Gyeongju is a museum without walls, starkly different from the bustling built-up city of Seoul with its luscious green nature, bright magenta-hued flowers, and quaint historical architecture.
Situated on the south-eastern coast of South Korea, Gyeongju is one of the top destinations for those interested in Korean history and culture. Gyeongju was the capital city of Korea during the 1000-year-long ancient Silla dynasty, and much of its heritage remains in unison with modern life: cafes, restaurants, and brand-name clothes and cosmetic shops. Some historical constructions have undergone renovations since the 10th century, but all heritage sites are beautifully intact and well cared for.
The most popular temple, Bulguksa, is the head temple of the Jogye Order of Korean Buddhism and serves as a landmark UNESCO World Heritage site. The temple is active, and hosts a large golden Buddha, two stone pagodas, and an entourage with smaller temple structures, coloured paper lanterns and a golden pig – visitors can pat the pig for luck if they wish. The temples wooden structures embody the Dancheong colours of many temples in South Korea – reds, greens, blues, oranges, and whites – distinguishing them from temples in other countries and symbolizing Buddhist meanings such as wisdom, infinity, and truth. The significance and beauty of the temple alone merits a visit, not considering its small entry fee of ₩5’000 (around €4).
The Bulguksa’s sister temple, Seokguram, hosts a giant golden Buddha and an entourage behind glass. Beyond the temple lies a view of the surrounding mountains and nature, which is an ideal spot for rest and contemplation. The downside of Seokguram is that it can be viewed within minutes, but costs an equal fee of ₩5’000. Unless you appreciate the significance of the temple, it may not be worth visiting.
A short walk from Gyeongju city centre lies much of the area’s nature and free-to-visit cultural spots – the reason why Gyeongju is a museum without walls. Tumuli park features plains of burial grounds, perfectly round green mounds which encase the tombs of ancient Silla rulers. Adjacent to this lies Cheomseongdae, the oldest existing astronomical observatory in Asia. Further down stands the Woljeonggyo bridge along the Hyeongsan river, a remarkable sight at night when its red, green, yellow and blue colours illuminate. The bridge is a replica of the original, which was built in 760.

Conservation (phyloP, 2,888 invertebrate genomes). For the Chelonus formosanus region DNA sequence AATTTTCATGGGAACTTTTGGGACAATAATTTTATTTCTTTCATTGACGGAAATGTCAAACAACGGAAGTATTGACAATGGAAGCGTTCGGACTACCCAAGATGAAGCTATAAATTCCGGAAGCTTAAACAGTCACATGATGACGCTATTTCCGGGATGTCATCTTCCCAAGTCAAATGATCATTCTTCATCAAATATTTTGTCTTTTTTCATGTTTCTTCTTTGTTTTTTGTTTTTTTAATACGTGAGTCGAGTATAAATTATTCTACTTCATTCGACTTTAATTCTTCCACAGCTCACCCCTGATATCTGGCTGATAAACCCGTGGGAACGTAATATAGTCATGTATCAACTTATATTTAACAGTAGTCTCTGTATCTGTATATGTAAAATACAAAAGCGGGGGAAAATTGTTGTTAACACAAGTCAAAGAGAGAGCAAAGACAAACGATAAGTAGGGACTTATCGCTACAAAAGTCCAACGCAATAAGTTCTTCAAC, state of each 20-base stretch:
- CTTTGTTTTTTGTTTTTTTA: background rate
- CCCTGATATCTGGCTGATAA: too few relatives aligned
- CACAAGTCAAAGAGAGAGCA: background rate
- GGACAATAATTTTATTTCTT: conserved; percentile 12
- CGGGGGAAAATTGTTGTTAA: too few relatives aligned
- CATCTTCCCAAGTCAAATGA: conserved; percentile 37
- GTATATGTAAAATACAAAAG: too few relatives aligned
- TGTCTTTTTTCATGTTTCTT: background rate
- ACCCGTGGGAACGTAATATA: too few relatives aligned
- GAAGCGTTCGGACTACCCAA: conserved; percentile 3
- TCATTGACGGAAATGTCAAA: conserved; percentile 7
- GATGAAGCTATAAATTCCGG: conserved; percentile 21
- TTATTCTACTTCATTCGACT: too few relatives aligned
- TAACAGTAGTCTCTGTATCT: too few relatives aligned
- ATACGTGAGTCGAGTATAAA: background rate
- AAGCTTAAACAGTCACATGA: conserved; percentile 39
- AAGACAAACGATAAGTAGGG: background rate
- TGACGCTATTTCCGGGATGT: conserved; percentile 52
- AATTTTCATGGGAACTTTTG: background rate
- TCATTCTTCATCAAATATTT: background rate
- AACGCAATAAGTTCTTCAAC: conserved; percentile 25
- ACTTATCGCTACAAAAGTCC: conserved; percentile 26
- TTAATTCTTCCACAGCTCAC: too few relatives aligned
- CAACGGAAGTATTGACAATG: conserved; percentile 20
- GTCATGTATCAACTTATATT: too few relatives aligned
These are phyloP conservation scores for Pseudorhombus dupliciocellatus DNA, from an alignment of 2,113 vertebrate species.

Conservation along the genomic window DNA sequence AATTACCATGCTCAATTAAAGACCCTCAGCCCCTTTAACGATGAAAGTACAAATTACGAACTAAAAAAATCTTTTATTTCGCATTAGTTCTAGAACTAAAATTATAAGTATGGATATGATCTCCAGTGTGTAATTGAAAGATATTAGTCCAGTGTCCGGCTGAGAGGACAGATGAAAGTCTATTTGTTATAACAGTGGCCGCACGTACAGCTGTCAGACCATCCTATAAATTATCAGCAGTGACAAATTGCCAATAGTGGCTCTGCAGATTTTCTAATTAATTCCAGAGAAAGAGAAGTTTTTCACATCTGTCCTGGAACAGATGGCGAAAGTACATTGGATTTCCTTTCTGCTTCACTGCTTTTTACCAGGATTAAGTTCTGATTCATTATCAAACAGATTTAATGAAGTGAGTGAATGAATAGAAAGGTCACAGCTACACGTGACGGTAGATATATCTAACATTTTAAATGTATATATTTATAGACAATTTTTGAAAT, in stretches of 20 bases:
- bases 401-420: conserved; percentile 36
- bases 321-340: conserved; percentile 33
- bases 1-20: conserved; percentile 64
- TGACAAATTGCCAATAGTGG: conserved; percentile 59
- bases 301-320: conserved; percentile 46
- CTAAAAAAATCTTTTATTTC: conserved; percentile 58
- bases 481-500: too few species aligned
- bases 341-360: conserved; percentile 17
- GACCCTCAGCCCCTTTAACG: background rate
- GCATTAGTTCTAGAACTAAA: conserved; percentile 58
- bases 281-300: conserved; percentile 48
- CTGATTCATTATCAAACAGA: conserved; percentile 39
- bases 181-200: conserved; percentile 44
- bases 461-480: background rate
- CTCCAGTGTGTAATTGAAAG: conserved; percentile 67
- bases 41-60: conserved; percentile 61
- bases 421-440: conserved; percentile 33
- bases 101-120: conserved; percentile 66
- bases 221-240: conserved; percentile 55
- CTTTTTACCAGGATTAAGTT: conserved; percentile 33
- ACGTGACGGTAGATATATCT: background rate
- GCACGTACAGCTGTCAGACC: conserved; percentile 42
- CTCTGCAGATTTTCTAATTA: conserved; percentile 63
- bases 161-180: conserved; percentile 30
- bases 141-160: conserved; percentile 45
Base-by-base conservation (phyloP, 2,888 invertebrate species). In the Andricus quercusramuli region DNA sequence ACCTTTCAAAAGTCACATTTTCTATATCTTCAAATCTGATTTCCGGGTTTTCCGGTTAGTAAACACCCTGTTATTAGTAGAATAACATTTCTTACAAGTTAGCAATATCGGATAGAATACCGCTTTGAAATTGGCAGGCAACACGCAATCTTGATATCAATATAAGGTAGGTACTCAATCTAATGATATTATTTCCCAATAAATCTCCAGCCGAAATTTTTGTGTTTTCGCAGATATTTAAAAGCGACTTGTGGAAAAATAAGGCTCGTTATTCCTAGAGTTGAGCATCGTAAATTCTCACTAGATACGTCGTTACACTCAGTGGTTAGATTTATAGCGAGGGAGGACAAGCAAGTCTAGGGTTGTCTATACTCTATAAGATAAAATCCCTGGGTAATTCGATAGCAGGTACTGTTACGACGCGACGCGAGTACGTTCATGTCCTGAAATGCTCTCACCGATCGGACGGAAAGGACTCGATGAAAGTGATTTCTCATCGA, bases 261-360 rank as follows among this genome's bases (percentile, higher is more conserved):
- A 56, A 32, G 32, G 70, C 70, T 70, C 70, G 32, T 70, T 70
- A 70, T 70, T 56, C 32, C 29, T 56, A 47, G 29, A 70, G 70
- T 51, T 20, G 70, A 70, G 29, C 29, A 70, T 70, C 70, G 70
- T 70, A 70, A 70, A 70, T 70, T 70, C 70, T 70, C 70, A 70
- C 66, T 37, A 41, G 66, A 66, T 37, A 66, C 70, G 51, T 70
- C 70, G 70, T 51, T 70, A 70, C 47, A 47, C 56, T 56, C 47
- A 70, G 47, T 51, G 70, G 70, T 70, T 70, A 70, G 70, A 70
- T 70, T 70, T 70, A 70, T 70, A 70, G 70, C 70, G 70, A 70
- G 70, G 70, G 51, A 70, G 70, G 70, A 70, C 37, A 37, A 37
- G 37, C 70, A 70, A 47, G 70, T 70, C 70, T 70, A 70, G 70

Yangdong Village, another UNESCO World Heritage site, encompasses the way people lived during the Silla dynasty. The area of thatched houses and small gardens belong to the ancestors of just two families, the Wolseong Son family and the Yeongang Lee family, which date back 500 years. A walk around the village will give you not only a sense of Gyeongju’s history but also its natural countryside. Nearby, stands selling iced barley drinks and Korean puffed rice rolls offer a mix of a refreshing and sweet taste.
Visiting Gyeongju is the perfect opportunity to try some of South Korea’s temple food – Buddhist food which is vegetarian (often vegan), served in traditional restaurants. Orders come in three-course meals with numerous side dishes of fried herbs and vegetables, syrup-coated rice cakes, rice wrapped in bay leaves, savoury pancakes, and tofu in a soybean paste broth.
Image Credit: Sabrine Donohoe